Some say that to become a good lecturer you need to be ORGANIC: Outspoken, Rambunctious, Garrulous, Animated, Natural, Intense and Cerebral.
Some say you need to be CHEEKY: Charismatic, Honest, Engaging, Energetic, Knowledgeable and Yielding.
Others say that you have to be CRAFTY: Confident, Riveting, Ambitious, Forthright, Tenacious and Yeasty.
Then there are those that say you need to be SHREWD: Sagacious, Haughty, Rasping, Ebullient, Witty and Demanding.
Whatever you’ve heard about being a lecturer, there is no recipe or formula – lecturers come in all shapes, shades and textures and one size does not fit all. Although there are many skills and qualities that lecturers develop in and ‘on the job’, there are plenty that can be considered and nurtured before taking the floor.
Front of House
The art and craft of lecturing is full of myths about the pedagogies of engagement but what you say and how you say it are always going to be key constants. Lecturing is a clever mix of pitch, tone, pace and presentational prowess and these will all influence your credibility.
Whilst it is true some people have a knack for lecturing, the majority don’t and many struggle to find their feet until they flown a few thousand hours gaining front of house experience. But even those with little or no lecturing experience can learn to walk the talk the talk and walk the walk by developing ‘presence’. Even if you don’t think you have it, you can fake it until you make it.
Public speaking skills are a must and lecturers need to have a little pinch of showmanship, bags of humour, and jazz hands; non-verbal communication is king.
Obviously, what you have to say is important but how you deliver your message matters a lot and a lecturer’s body language speaks volumes. You need the all the PR of a maître d. Work on your body language and you will appear and feel more relaxed, confident and authoritative.
Can there be anything worse than someone reading from a script? This isn’t teaching or lecturing but reading aloud. A lecture inevitably follows some structure and a plan but not so that it reads like a newspaper. Memorised lectures sound memorised too. The skill is to memorise the key parts of your content and allow the rest of it to be flexible and natural.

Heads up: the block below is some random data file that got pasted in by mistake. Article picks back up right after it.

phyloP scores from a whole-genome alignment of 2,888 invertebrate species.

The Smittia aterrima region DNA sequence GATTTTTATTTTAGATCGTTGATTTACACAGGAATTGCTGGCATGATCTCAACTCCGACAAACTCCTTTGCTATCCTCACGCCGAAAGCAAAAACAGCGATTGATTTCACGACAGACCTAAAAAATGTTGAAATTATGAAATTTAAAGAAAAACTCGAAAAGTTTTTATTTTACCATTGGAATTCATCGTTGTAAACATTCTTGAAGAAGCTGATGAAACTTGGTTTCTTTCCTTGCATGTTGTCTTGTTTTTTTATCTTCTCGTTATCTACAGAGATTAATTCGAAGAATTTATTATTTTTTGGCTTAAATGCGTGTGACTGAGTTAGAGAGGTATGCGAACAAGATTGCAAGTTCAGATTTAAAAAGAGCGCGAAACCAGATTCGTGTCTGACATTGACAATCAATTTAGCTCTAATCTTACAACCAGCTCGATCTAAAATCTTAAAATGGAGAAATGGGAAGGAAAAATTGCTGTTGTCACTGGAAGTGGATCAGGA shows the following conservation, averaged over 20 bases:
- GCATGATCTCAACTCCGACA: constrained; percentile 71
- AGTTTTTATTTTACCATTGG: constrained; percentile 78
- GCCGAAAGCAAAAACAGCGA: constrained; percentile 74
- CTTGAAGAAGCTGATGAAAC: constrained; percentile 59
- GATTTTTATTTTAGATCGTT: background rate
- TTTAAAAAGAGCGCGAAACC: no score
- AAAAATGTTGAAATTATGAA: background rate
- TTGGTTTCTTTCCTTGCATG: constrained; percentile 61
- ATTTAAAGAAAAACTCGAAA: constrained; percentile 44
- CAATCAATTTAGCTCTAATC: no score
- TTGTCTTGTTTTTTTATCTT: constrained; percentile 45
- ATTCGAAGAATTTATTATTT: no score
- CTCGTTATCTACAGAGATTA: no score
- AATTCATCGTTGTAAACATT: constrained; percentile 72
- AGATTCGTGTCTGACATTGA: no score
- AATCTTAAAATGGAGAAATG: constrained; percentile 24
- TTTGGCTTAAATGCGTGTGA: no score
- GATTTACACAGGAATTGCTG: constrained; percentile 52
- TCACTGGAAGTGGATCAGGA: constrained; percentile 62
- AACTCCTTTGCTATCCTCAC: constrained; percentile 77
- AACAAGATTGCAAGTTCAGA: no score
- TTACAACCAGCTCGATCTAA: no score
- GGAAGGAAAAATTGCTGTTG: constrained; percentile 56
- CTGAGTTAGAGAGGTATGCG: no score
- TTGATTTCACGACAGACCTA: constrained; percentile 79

Lecturers need to tell stories, ad-lib and go off-piste in order to capture their audience and do this without derailing the learning. Making a lecture sound natural is no easy task but a rigid straight-jacket lecture that is given with a dry as a bone monotone delivery will have everyone nodding off. Voice tone, volume and pitch are all incredibly important and communicating content with expression and energy is a must. If this means shouting, yelling or singing it then do it and be an enlarged version of yourself.
Let smiling be your default position. If you don’t smile then don’t expect any smiles back. As a lecturer miles of smiles are important to develop rapport and ensure engagement. Smiling is the silent language of lecturing that can help transmit knowledge and engender trust. Smiling is important because it is contributes not just to our own mental health but feeds into the stability, happiness and mental health of our students. Smiling is definitely one of the most spontaneous things a lecturer needs to do no matter how serious the topic.
3. A time manager
Time management, task management and productivity are all fundamental skills as you will have to juggle classroom time, preparation time, administration, research and your work-life balance. One of the most valuable ways of organising yourself and your time is to use a simple decision-making tool called an Eisenhower Box.